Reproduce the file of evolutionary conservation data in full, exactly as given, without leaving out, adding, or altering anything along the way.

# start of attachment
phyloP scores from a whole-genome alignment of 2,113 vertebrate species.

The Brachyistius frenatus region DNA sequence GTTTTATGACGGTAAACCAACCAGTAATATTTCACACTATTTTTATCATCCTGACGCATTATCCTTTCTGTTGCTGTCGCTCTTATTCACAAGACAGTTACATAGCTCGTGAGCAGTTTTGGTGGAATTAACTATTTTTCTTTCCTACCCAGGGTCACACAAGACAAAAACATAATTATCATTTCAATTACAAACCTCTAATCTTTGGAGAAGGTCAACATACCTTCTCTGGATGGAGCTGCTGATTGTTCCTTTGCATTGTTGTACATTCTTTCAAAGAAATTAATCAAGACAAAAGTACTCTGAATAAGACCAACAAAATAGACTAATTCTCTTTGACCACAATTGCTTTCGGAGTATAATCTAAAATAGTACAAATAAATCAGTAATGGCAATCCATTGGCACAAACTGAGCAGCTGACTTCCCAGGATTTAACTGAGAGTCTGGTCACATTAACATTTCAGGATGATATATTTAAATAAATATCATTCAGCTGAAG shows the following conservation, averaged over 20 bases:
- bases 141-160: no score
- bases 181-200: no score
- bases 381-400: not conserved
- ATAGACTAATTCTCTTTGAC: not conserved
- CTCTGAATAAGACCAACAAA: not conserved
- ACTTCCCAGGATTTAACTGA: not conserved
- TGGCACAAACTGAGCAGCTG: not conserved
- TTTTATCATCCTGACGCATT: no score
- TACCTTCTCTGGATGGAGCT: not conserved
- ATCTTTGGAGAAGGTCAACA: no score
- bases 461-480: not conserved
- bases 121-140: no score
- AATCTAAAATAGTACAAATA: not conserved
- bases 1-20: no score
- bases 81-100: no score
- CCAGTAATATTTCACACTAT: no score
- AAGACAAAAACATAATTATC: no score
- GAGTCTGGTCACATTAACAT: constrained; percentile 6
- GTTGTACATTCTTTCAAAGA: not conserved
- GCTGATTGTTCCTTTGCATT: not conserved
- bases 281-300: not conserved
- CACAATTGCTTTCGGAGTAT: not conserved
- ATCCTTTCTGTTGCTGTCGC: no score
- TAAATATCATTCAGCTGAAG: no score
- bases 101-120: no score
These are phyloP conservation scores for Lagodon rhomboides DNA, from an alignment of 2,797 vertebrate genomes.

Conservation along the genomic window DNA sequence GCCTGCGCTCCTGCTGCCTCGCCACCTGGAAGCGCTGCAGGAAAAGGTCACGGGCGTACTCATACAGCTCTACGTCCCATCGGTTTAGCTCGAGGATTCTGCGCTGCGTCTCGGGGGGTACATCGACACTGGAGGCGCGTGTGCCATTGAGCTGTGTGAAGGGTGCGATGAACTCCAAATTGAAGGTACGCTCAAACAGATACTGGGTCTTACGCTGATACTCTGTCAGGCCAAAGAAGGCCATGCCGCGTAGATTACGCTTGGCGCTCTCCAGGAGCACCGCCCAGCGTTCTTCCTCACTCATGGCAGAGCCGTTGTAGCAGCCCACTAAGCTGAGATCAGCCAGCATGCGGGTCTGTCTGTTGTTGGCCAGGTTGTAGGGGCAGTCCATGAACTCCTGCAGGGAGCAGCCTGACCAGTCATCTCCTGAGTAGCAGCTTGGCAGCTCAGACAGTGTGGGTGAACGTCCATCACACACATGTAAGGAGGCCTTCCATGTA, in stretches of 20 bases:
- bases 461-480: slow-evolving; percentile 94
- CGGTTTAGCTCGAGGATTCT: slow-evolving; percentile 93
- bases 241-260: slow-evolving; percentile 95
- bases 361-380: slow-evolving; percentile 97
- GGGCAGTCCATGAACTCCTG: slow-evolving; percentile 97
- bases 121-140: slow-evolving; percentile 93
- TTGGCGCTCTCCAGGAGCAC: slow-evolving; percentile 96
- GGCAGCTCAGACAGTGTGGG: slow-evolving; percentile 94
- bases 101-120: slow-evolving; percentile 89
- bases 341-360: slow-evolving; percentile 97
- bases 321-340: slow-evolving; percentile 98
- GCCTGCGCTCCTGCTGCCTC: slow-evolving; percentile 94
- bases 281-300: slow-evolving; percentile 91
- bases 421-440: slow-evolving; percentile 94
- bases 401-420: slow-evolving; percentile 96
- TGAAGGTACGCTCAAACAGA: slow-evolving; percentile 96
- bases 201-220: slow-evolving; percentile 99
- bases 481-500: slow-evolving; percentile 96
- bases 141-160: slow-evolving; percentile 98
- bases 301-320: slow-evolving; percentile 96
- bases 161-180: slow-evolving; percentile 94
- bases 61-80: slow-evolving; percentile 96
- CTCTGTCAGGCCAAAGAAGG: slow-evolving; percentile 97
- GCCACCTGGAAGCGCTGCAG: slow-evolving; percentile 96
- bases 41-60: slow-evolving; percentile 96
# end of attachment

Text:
phyloP scores from a whole-genome alignment of 2,113 vertebrate species.

The Brachyistius frenatus region DNA sequence GTTTTATGACGGTAAACCAACCAGTAATATTTCACACTATTTTTATCATCCTGACGCATTATCCTTTCTGTTGCTGTCGCTCTTATTCACAAGACAGTTACATAGCTCGTGAGCAGTTTTGGTGGAATTAACTATTTTTCTTTCCTACCCAGGGTCACACAAGACAAAAACATAATTATCATTTCAATTACAAACCTCTAATCTTTGGAGAAGGTCAACATACCTTCTCTGGATGGAGCTGCTGATTGTTCCTTTGCATTGTTGTACATTCTTTCAAAGAAATTAATCAAGACAAAAGTACTCTGAATAAGACCAACAAAATAGACTAATTCTCTTTGACCACAATTGCTTTCGGAGTATAATCTAAAATAGTACAAATAAATCAGTAATGGCAATCCATTGGCACAAACTGAGCAGCTGACTTCCCAGGATTTAACTGAGAGTCTGGTCACATTAACATTTCAGGATGATATATTTAAATAAATATCATTCAGCTGAAG shows the following conservation, averaged over 20 bases:
- bases 141-160: no score
- bases 181-200: no score
- bases 381-400: not conserved
- ATAGACTAATTCTCTTTGAC: not conserved
- CTCTGAATAAGACCAACAAA: not conserved
- ACTTCCCAGGATTTAACTGA: not conserved
- TGGCACAAACTGAGCAGCTG: not conserved
- TTTTATCATCCTGACGCATT: no score
- TACCTTCTCTGGATGGAGCT: not conserved
- ATCTTTGGAGAAGGTCAACA: no score
- bases 461-480: not conserved
- bases 121-140: no score
- AATCTAAAATAGTACAAATA: not conserved
- bases 1-20: no score
- bases 81-100: no score
- CCAGTAATATTTCACACTAT: no score
- AAGACAAAAACATAATTATC: no score
- GAGTCTGGTCACATTAACAT: constrained; percentile 6
- GTTGTACATTCTTTCAAAGA: not conserved
- GCTGATTGTTCCTTTGCATT: not conserved
- bases 281-300: not conserved
- CACAATTGCTTTCGGAGTAT: not conserved
- ATCCTTTCTGTTGCTGTCGC: no score
- TAAATATCATTCAGCTGAAG: no score
- bases 101-120: no score
These are phyloP conservation scores for Lagodon rhomboides DNA, from an alignment of 2,797 vertebrate genomes.

Conservation along the genomic window DNA sequence GCCTGCGCTCCTGCTGCCTCGCCACCTGGAAGCGCTGCAGGAAAAGGTCACGGGCGTACTCATACAGCTCTACGTCCCATCGGTTTAGCTCGAGGATTCTGCGCTGCGTCTCGGGGGGTACATCGACACTGGAGGCGCGTGTGCCATTGAGCTGTGTGAAGGGTGCGATGAACTCCAAATTGAAGGTACGCTCAAACAGATACTGGGTCTTACGCTGATACTCTGTCAGGCCAAAGAAGGCCATGCCGCGTAGATTACGCTTGGCGCTCTCCAGGAGCACCGCCCAGCGTTCTTCCTCACTCATGGCAGAGCCGTTGTAGCAGCCCACTAAGCTGAGATCAGCCAGCATGCGGGTCTGTCTGTTGTTGGCCAGGTTGTAGGGGCAGTCCATGAACTCCTGCAGGGAGCAGCCTGACCAGTCATCTCCTGAGTAGCAGCTTGGCAGCTCAGACAGTGTGGGTGAACGTCCATCACACACATGTAAGGAGGCCTTCCATGTA, in stretches of 20 bases:
- bases 461-480: slow-evolving; percentile 94
- CGGTTTAGCTCGAGGATTCT: slow-evolving; percentile 93
- bases 241-260: slow-evolving; percentile 95
- bases 361-380: slow-evolving; percentile 97
- GGGCAGTCCATGAACTCCTG: slow-evolving; percentile 97
- bases 121-140: slow-evolving; percentile 93
- TTGGCGCTCTCCAGGAGCAC: slow-evolving; percentile 96
- GGCAGCTCAGACAGTGTGGG: slow-evolving; percentile 94
- bases 101-120: slow-evolving; percentile 89
- bases 341-360: slow-evolving; percentile 97
- bases 321-340: slow-evolving; percentile 98
- GCCTGCGCTCCTGCTGCCTC: slow-evolving; percentile 94
- bases 281-300: slow-evolving; percentile 91
- bases 421-440: slow-evolving; percentile 94
- bases 401-420: slow-evolving; percentile 96
- TGAAGGTACGCTCAAACAGA: slow-evolving; percentile 96
- bases 201-220: slow-evolving; percentile 99
- bases 481-500: slow-evolving; percentile 96
- bases 141-160: slow-evolving; percentile 98
- bases 301-320: slow-evolving; percentile 96
- bases 161-180: slow-evolving; percentile 94
- bases 61-80: slow-evolving; percentile 96
- CTCTGTCAGGCCAAAGAAGG: slow-evolving; percentile 97
- GCCACCTGGAAGCGCTGCAG: slow-evolving; percentile 96
- bases 41-60: slow-evolving; percentile 96